Grenache typically thrives in a hot, dry climate and is believed to have originated in what is now northern Spain.  It is also widely grown in the southern Rhône Valley in France where it makes up to 80% of Châteauneuf-du-Pape blends along with primarily Syrah and Mourvèdre.  Grenache is also used to make rosés with is being the predominant variety in the famous rosés of Tavel.

Grenache is not widely grown in North Carolina.  Jones von Drehle Vineyards and Winery currently uses their Grenache solely for their dry rosé, Rosa Dia.  Hanover Park Vineyard has a small planting used for blending.  Junius Lindsay Vineyard uses Grenache as an occasional standalone wine but mostly for blending in both reds and rosés.  MenaRick Vineyard and Winery also grows Grenache and has a single varietal of Grenache available.

What do you like about Grenache?  Would you like to see more Grenache grown in North Carolina?

#GrenacheDay #InTheWineLight

Posted by Joe Brock in In the Wine Light, 0 comments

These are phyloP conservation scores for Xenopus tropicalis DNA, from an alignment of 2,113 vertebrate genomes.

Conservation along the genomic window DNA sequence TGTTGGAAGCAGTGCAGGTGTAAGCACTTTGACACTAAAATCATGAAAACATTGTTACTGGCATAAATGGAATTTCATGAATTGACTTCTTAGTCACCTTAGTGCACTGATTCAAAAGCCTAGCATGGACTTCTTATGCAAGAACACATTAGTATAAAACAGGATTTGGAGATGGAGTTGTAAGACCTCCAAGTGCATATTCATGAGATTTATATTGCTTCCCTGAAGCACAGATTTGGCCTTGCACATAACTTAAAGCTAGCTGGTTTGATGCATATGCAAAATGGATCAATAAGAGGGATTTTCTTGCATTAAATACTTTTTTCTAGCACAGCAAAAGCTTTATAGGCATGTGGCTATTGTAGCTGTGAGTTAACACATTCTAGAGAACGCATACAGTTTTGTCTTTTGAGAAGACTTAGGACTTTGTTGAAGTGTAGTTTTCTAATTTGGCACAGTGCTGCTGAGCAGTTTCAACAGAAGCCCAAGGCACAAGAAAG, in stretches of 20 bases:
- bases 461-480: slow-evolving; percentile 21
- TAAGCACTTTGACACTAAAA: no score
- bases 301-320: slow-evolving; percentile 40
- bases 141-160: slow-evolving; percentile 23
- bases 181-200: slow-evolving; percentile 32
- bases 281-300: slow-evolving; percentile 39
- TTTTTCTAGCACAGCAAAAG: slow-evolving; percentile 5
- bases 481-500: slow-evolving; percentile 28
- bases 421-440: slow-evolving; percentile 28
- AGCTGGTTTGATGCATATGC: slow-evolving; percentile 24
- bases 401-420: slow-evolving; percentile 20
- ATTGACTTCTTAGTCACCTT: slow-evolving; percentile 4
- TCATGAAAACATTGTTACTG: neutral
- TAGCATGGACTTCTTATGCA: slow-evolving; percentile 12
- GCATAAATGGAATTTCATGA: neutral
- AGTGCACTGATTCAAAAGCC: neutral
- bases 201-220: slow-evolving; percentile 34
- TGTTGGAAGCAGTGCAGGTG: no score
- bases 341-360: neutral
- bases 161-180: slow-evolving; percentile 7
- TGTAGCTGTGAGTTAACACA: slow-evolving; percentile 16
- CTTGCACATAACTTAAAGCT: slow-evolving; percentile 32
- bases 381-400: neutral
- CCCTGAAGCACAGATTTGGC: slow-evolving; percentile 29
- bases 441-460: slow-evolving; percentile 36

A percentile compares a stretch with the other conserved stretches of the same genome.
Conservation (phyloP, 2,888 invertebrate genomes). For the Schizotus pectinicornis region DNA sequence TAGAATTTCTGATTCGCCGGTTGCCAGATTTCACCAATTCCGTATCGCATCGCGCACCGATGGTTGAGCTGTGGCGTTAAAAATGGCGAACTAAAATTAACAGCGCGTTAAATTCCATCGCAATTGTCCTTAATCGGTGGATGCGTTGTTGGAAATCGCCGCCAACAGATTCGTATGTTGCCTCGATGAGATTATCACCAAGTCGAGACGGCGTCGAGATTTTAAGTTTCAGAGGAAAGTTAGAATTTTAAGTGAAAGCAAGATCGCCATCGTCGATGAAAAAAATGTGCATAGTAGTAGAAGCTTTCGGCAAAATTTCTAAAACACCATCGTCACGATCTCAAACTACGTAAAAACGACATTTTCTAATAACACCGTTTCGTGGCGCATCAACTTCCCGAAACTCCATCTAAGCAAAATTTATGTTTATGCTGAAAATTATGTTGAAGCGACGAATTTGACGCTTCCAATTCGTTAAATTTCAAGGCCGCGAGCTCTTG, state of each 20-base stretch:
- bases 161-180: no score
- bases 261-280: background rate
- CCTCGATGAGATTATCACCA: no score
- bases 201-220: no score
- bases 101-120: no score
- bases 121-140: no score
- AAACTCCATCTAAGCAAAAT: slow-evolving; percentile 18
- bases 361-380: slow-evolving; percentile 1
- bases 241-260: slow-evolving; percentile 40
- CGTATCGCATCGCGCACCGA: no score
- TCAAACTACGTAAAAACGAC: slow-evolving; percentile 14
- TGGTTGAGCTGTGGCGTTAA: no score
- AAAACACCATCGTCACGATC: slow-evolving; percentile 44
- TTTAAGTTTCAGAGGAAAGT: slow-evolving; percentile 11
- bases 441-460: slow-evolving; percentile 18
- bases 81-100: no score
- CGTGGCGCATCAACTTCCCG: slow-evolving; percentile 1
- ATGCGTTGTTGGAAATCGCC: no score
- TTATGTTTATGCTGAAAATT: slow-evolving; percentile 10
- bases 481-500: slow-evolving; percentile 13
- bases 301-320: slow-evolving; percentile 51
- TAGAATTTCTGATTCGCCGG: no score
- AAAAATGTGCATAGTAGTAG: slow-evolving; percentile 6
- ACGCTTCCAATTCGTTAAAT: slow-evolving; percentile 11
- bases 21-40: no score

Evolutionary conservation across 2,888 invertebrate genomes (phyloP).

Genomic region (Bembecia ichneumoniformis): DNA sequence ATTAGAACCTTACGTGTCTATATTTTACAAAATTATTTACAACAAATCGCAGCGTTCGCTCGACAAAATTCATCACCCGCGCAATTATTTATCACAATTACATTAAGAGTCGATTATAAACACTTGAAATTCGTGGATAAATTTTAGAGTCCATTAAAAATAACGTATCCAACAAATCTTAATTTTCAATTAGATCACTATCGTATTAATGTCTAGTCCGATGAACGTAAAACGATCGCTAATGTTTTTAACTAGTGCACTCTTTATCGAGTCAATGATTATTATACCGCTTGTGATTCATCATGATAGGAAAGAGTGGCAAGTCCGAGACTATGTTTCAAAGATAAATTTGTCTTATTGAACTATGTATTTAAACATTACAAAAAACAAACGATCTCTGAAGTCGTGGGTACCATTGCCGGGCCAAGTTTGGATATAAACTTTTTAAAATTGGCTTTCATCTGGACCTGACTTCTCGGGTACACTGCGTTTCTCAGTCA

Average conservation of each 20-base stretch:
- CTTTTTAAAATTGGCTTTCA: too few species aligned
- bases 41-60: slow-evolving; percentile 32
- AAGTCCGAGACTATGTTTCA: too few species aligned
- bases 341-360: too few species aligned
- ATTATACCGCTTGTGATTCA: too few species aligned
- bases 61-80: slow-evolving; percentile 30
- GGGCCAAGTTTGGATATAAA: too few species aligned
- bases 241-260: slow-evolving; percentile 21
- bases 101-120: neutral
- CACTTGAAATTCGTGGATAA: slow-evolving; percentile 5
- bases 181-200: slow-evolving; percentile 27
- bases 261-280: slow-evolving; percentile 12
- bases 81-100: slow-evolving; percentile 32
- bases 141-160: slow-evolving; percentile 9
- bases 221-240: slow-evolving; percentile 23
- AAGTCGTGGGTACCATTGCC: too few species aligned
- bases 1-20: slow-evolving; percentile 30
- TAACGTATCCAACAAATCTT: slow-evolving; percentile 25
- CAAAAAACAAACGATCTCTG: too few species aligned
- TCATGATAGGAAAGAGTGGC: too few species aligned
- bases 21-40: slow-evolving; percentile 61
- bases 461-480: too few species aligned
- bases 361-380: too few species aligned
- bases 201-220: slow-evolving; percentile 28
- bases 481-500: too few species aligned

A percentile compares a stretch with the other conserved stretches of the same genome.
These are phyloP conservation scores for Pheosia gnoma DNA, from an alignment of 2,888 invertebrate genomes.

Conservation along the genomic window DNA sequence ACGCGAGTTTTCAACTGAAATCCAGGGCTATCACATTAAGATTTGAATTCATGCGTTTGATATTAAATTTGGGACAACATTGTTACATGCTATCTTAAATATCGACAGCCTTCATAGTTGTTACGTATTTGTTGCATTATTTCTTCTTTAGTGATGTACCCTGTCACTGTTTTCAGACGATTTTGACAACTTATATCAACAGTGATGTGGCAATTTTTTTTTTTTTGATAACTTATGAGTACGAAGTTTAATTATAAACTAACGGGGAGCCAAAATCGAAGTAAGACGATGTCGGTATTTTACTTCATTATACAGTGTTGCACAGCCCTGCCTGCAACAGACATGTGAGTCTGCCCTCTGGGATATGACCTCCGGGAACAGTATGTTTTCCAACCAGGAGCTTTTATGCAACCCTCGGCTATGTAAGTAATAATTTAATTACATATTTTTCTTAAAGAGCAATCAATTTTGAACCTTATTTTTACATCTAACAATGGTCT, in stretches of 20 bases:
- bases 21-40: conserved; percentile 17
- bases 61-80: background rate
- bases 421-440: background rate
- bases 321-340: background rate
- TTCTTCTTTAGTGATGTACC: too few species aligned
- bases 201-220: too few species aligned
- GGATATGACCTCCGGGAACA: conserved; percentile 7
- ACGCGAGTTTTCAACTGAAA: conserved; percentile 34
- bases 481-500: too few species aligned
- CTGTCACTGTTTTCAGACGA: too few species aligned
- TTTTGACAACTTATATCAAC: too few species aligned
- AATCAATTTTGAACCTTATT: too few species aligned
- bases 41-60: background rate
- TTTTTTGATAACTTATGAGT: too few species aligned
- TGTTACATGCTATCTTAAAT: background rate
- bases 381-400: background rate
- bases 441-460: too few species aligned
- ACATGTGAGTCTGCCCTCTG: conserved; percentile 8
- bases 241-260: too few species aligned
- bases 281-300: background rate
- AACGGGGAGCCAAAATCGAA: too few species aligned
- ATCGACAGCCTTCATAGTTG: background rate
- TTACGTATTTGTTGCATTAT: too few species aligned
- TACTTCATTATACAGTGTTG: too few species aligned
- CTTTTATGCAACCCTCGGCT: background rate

In the Wine Light – National Honey Month

In the Wine Light – National Honey Month

Honeybees

In the Wine Light is National Honey Month.  September is National Honey Month.  Started in 1989 by the National Honey Board, National Honey Month celebrates all things honey.  September was chosen because honey collection typically concludes in September as honey bees are readying their hives for winter.

You’re probably wondering –  what does this have to do with wine?  Well, honey can be fermented into wine by adding water and yeast.  That’s the traditional recipe for mead.  Mead is a fantastic addition to your wine collection whether just to enjoy or to pair with your favorite foods. 

Mead is made in a variety of styles from traditional to melomel (a mead that  contains fruit) to braggot (a mead made with hops or malt) to cyser (a mead make with apple juice or cider) to pyment (a mead made with grapes or grape juice) and many more.  While many people assume mead is always sweet since honey is so sweet, that’s not always the case.  Meads range from dry to off-dry to sweet.  Alcohol content can range from under 4% to nearly 18% ABV.

NC Mead Alliance

We’re fortunate to have many great mead producers in North Carolina.  So, check out the NC Mead Alliance to learn more about mead, and be sure to go visit a local meadery!